An MD&DI July 1998 Column
It's an exciting time in the medical manufacturing industry, with numerous start-up companies sprouting and many biotechnological advancements on the verge of making their breakthroughs. These industry trends and the potential for growth are what attracted E. Ralph McKenzie, vice president of compliance operations for Oak Grove Technologies, Inc. (Mundelein, IL), to switch his career focus from manufacturing to validation.
McKenzie explains, "I knew the industry was going to be more regulated and decided this was the area to focus on. I hoped the switch was going to pay off, and it did."
McKenzie initially entered the manufacturing side of the medical device industry, where he spent seven years before switching to validation. Although McKenzie enjoyed the challenges of manufacturing, he recognized the changing regulatory climate and decided to make a move. Validation also appealed to McKenzie because it involves so many different areas, such as manufacturing, QA, inventory, and facility management.
E. Ralph McKenzie credits his ability to advance in the workplace to his flexibility, foresight, and willingness to learn.
"I wanted to be on the cutting edge of bringing new ideas to validation," explains McKenzie. "I want to use validation as a tool to help process improvements, not just churn out documents." One way to do this is to start the validation effort during the concept development stage.
McKenzie has served as director of pharmaceutical and biotechnology services at Sverdup Facilities, Inc. (Chicago), validation manager at Amersham (Arlington Heights, IL), and senior validation engineer/calibration supervisor at Schering-Plough (Des Plaines, IL). He recommends that people should strive for diverse experiences as they go down their career paths. "When I was with one company for 13 years, I was focused on one area," he explains. "Doing that, you don't have any growth potential other than going up the corporate ladder. At a big corporation, it's hard to make a move to another branch or division."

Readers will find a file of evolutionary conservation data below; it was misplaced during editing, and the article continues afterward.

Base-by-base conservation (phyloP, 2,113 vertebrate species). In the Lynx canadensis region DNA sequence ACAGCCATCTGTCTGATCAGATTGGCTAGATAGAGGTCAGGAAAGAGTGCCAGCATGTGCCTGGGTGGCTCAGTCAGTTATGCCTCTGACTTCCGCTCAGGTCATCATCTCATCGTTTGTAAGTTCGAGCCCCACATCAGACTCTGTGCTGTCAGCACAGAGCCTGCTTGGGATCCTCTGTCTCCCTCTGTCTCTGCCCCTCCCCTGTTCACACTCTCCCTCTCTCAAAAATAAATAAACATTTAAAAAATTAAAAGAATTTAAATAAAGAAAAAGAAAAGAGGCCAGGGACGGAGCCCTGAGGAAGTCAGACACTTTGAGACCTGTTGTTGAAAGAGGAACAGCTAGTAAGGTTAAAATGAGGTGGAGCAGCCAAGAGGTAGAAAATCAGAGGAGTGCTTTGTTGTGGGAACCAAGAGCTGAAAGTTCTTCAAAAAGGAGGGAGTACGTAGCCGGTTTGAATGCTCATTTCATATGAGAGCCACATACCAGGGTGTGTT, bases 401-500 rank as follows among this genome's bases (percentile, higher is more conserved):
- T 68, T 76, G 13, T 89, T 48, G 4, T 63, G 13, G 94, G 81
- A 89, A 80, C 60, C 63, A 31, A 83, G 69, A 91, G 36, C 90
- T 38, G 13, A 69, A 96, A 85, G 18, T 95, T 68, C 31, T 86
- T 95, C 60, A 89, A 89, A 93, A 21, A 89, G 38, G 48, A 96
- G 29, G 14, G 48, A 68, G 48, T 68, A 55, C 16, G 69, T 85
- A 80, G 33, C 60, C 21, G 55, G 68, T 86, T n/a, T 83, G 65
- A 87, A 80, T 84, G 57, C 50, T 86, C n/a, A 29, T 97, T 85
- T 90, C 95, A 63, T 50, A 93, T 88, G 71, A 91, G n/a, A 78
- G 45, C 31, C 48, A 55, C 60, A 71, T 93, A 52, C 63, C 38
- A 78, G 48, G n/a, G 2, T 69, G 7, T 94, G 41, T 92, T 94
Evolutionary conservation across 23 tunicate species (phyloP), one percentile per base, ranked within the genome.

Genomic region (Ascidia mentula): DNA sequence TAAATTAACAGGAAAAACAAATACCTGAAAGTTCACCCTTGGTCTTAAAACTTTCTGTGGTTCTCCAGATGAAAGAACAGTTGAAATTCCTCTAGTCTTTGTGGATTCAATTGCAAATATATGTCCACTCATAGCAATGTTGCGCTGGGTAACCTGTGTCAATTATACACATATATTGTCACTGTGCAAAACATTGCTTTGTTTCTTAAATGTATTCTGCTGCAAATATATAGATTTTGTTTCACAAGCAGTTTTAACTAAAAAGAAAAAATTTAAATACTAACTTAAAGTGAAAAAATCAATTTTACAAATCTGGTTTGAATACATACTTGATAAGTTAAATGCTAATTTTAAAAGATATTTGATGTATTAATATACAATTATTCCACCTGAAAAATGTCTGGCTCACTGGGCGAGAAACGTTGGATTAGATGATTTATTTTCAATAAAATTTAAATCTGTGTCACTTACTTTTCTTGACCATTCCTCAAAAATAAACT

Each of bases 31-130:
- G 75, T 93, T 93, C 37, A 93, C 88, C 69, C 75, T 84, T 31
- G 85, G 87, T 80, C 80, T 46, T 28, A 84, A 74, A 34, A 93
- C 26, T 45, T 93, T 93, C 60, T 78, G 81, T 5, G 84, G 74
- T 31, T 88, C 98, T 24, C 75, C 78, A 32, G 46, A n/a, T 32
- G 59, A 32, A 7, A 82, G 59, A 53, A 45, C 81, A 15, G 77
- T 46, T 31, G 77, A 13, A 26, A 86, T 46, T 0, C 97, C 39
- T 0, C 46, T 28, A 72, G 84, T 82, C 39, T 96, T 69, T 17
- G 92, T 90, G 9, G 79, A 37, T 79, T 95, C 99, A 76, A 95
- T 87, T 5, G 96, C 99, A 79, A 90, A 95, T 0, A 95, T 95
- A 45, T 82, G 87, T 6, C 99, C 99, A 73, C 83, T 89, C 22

McKenzie says that he had no specific industry mentor. Rather, he acknowledges the multitude of people he worked for as being role models. "I got where I am today because I'd see someone doing what I wanted to do," McKenzie says. "I'd tell them where I wanted to be in 10 or 15 years and ask them what I needed to do to get there."
Being a mentor, however, comes naturally to McKenzie, although he doesn't participate in an official mentoring program. Recognizing that a college or technical school education provides the mind with tools but not practical experience, he explains, "We'll take young engineers and groom them and tutor them in certain areas and then cross-train them."
According to McKenzie, a current trend is for companies to outsource their validation, which makes his recent move to Oak Grove Technologies, a cGMP compliance consulting company, a fortuitous one. He is pleased with the move because, he says, in such an environment "your knowledge base just grows tremendously. You have to know a lot about everything to serve many types of clients."
McKenzie predicts that software validation will be one of the industry's hottest areas within the next 5 to 10 years. "I'm not even talking about the year 2000 thing," he says, "but automation and the elimination of jobs."
Luckily for him, computers are unable to usurp his role as mentor. "There's really no college for validation," says McKenzie. "It's all on-the-job training." He says that the switch to validation was definitely the turning point in his career. He credits his ability to sense the shift in the industry and his willingness to trust his intuition for his continued success, and he encourages others to create their own momentum. "What I'd tell a person interested in this industry is that validation is the field to get into, because it is doing nothing but growing."
Stacy N. Hackett is a freelance writer based in Huntington Beach, CA.